Of this Saint but little is known on earth, save that she was the sister of the great patriarch St. Benedict, and that, under his direction, she founded and governed a numerous community near Monte Casino. St. Gregory sums up her life by saying that she devoted herself to God from her childhood, and that her pure soul went to God in the likeness of a dove, as if to show that her life
had been enriched with the fullest gifts of the Holy Spirit. Her brother was accustomed to visit her every year, for “she could not be sated or wearied with the words of grace which flowed from his lips.” On his last visit, after a day passed in spiritual converse, the Saint, knowing that her end was near, said, “My brother, leave me not, I pray you, this night, but discourse with me till dawn on the bliss of those who see God in heaven.” St. Benedict would not, break his rule at the bidding of natural affection; and then the Saint bowed her head on her hands and prayed; and there arose a storm so violent that St. Benedict could not return to his monastery, and they passed the night in heavenly conversation. Three days later St. Benedict saw in a vision the soul of his sister going up in the likeness of a dove into heaven. Then he gave thanks to God for the graces He had given her, and for the glory which had crowned them. When she died, St. Benedict, her spiritual daughters, and the monks sent by St. Benedict mingled their tears and prayed, “Alas! alas! dearest mother, to whom dost thou leave us now? Pray for us to Jesus, to Whom thou art gone.” They then devoutly celebrated holy Mass, “commending her soul to God;” and her body was borne to Monte Casino, and laid by her brother in the tomb he had prepared for himself.” And they bewailed her many days;” and St. Benedict said, “Weep not, sisters and brothers; for assuredly Jesus has taken her before us to be our aid and defence against all our enemies, that we may stand in the evil day and be in all things perfect.” She died about the year 543.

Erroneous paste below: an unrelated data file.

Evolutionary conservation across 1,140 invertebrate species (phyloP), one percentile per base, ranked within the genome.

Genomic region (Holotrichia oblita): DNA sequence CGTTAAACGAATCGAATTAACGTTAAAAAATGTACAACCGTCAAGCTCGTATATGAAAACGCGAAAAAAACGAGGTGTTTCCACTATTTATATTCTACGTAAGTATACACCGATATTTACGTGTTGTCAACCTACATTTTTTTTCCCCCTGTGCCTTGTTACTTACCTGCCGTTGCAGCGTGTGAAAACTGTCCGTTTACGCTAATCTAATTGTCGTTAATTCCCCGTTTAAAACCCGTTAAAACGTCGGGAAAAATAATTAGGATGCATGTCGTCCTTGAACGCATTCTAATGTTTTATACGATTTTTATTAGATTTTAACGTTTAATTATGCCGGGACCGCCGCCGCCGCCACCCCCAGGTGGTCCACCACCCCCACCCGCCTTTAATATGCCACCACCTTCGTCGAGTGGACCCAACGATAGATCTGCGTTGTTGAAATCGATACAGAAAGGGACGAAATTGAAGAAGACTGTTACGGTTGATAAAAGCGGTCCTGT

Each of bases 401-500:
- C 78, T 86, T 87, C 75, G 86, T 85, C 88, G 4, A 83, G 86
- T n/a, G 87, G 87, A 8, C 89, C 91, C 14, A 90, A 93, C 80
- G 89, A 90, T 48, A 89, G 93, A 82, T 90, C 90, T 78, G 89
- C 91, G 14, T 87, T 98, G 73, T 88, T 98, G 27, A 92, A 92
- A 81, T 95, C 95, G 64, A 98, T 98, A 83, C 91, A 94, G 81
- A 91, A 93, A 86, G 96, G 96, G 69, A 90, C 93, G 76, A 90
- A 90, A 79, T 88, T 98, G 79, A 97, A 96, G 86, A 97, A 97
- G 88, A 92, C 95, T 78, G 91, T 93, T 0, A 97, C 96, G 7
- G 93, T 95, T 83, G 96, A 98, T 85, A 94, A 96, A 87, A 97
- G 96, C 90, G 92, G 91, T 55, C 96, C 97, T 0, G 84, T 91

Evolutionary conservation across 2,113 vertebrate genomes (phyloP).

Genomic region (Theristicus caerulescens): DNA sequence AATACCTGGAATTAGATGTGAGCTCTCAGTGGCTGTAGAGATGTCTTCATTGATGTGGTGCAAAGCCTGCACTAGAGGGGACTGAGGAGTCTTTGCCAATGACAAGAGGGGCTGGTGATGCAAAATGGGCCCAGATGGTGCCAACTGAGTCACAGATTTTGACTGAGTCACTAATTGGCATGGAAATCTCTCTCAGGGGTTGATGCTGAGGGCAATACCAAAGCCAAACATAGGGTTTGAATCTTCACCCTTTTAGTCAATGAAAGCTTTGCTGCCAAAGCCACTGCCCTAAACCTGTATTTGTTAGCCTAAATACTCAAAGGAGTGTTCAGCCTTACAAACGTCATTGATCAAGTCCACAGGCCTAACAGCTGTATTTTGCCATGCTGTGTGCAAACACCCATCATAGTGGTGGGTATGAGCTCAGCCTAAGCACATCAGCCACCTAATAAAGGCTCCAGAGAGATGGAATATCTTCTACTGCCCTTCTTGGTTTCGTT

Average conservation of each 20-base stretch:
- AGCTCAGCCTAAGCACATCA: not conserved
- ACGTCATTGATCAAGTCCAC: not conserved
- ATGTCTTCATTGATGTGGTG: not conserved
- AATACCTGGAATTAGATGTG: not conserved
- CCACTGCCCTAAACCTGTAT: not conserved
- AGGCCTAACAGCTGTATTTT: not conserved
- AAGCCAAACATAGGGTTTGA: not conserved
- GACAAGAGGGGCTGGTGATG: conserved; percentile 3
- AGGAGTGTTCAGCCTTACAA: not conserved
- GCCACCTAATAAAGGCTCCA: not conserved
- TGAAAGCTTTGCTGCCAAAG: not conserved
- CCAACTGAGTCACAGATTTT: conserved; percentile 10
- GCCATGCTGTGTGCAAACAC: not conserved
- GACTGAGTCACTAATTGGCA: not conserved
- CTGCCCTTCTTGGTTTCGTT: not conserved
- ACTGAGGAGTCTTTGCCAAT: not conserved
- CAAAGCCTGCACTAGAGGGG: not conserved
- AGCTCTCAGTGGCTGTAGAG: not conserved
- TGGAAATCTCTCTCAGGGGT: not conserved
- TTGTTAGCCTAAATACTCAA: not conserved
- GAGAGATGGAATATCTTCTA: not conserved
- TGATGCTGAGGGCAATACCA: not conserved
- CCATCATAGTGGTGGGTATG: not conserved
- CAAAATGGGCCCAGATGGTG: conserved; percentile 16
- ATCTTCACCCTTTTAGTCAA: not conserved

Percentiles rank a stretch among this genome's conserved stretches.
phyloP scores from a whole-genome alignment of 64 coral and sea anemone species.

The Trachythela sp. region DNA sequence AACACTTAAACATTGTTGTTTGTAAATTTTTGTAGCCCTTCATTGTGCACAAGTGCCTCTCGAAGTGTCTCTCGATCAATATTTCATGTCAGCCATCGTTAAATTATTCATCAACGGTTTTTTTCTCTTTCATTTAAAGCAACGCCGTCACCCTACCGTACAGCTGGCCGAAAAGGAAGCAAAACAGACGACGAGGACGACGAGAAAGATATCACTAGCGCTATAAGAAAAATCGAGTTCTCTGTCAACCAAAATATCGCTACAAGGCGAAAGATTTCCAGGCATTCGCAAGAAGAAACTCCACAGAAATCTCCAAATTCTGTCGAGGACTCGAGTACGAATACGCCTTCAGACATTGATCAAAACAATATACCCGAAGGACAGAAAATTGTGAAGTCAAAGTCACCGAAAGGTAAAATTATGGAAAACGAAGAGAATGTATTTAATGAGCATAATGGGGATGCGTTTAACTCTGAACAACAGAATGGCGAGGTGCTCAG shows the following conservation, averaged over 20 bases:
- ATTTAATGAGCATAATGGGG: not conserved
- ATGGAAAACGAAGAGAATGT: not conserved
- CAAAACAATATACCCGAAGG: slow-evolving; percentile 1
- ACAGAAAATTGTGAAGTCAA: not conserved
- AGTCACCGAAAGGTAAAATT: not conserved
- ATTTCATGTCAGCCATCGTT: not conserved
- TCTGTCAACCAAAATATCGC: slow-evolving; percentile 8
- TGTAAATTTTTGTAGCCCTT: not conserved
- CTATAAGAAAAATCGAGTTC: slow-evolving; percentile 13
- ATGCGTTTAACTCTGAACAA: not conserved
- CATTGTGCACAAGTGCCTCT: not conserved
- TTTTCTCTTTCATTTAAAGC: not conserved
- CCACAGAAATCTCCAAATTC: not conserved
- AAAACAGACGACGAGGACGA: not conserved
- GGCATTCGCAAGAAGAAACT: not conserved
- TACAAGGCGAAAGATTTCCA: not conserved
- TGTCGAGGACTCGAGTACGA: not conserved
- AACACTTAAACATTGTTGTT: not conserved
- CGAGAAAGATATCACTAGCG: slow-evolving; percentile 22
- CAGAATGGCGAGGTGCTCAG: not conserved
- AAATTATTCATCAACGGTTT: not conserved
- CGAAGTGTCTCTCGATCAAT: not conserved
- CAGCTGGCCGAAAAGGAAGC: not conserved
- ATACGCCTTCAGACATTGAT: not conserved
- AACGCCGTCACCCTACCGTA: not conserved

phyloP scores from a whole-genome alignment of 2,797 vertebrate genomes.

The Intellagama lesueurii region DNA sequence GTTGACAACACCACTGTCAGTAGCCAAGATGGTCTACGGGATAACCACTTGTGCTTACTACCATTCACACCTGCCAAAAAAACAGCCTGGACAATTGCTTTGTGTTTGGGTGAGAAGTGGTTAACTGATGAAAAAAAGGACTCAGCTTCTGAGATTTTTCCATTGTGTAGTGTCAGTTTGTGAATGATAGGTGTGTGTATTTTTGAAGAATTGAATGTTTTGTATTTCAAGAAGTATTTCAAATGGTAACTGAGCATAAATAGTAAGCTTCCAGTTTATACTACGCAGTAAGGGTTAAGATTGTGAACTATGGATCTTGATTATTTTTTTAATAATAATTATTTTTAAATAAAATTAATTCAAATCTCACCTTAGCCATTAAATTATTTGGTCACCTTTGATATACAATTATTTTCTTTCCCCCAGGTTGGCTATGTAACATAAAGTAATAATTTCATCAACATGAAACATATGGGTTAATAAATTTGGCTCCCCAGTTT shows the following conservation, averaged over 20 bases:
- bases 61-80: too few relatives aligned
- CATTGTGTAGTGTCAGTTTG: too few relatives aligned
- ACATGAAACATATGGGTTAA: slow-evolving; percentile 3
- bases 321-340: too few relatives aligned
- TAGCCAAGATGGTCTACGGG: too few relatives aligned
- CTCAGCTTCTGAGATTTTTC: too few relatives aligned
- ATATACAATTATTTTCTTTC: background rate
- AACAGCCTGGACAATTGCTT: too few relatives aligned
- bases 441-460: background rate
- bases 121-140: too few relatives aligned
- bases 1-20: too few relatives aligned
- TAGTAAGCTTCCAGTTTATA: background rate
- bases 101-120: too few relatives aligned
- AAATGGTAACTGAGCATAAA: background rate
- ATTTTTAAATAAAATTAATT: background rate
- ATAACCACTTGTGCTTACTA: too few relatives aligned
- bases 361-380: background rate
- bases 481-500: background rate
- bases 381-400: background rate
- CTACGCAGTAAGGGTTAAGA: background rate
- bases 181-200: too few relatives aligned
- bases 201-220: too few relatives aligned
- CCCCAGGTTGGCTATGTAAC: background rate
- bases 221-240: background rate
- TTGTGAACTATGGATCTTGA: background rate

Reflection.–Our relatives must be loved in and for God; otherwise the purest affection becomes inordinate and is so much taken from Him.
(Source: Butler’s Lives of the Saints)